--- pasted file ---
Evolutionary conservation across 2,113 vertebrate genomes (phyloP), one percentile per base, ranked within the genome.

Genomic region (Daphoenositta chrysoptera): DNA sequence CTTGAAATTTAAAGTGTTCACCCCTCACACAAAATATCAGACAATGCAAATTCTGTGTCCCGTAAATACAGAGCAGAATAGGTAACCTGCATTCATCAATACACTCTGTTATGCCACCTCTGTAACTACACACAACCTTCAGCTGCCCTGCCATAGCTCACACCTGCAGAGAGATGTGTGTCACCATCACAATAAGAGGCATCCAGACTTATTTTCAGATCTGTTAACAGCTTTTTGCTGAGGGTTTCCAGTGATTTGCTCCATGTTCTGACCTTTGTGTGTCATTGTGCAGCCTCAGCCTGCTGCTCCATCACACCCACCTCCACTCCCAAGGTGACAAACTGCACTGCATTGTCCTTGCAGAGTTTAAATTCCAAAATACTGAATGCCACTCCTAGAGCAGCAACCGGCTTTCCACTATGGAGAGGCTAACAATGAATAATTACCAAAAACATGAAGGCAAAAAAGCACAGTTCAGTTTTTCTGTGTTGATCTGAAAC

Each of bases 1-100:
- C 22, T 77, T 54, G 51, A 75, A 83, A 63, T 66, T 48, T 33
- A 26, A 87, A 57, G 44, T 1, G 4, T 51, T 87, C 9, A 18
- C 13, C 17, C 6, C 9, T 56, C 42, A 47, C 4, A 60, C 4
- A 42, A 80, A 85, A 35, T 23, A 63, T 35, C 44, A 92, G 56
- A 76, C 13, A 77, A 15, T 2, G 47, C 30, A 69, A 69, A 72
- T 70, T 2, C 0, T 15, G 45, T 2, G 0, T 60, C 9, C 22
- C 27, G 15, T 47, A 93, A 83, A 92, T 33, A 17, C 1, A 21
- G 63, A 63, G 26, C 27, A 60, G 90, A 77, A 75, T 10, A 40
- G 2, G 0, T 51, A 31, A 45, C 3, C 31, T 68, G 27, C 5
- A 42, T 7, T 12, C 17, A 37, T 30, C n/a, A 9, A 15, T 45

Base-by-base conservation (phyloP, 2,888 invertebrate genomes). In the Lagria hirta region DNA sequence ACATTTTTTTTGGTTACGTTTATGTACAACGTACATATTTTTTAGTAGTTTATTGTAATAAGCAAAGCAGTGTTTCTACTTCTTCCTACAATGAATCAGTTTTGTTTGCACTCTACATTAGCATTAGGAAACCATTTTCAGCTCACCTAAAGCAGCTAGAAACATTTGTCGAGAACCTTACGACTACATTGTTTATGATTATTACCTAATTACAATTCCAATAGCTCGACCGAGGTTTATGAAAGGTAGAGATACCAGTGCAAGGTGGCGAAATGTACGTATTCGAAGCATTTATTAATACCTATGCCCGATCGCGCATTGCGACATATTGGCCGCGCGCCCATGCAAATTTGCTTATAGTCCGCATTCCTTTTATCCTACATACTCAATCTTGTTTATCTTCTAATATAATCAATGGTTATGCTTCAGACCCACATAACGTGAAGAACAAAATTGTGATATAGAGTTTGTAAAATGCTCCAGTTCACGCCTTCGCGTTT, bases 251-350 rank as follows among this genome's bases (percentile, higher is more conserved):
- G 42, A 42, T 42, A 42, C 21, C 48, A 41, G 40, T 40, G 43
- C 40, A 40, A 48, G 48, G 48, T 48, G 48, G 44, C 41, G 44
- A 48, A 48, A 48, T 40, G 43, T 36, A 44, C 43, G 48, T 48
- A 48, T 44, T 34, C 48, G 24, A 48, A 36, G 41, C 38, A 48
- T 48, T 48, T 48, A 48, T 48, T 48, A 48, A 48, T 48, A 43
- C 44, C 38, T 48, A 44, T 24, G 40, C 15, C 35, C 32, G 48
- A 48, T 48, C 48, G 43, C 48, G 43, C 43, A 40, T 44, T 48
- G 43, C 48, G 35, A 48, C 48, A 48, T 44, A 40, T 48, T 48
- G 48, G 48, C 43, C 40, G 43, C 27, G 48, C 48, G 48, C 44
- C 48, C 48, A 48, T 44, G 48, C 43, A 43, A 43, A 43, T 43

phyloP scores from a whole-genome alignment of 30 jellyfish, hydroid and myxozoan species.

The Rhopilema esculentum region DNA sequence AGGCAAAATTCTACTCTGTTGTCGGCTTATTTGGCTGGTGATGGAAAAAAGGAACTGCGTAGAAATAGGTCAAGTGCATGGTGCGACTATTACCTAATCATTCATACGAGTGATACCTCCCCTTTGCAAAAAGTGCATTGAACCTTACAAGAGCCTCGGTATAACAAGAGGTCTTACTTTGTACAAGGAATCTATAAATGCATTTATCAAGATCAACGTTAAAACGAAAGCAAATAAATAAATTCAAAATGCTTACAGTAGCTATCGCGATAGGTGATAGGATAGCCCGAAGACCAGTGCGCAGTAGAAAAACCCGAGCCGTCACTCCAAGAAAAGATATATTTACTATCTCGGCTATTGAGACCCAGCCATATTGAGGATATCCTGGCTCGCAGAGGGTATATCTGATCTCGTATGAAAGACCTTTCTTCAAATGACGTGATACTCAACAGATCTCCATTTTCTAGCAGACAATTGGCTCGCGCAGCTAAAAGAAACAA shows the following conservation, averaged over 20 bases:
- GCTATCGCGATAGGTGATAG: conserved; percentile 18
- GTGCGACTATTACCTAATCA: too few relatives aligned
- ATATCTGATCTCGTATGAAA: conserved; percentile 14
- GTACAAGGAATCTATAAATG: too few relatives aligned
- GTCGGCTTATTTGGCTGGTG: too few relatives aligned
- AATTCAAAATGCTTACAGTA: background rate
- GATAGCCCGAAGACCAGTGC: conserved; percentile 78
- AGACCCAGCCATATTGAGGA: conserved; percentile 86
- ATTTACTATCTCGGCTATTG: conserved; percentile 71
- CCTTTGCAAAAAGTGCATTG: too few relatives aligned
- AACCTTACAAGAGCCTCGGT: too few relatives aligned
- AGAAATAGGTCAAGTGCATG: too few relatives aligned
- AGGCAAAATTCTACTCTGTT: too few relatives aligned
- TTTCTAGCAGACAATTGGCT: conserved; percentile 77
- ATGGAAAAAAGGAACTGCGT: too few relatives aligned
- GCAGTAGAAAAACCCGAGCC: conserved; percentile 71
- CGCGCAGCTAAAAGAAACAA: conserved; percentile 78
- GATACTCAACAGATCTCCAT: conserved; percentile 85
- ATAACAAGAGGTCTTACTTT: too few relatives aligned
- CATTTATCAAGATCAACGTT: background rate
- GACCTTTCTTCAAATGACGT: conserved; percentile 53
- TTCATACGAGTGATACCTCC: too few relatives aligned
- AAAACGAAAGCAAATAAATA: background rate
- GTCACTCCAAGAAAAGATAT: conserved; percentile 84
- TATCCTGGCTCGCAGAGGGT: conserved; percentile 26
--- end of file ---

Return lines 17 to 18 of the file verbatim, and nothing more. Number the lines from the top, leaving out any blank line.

- A 48, A 48, A 48, T 40, G 43, T 36, A 44, C 43, G 48, T 48
- A 48, T 44, T 34, C 48, G 24, A 48, A 36, G 41, C 38, A 48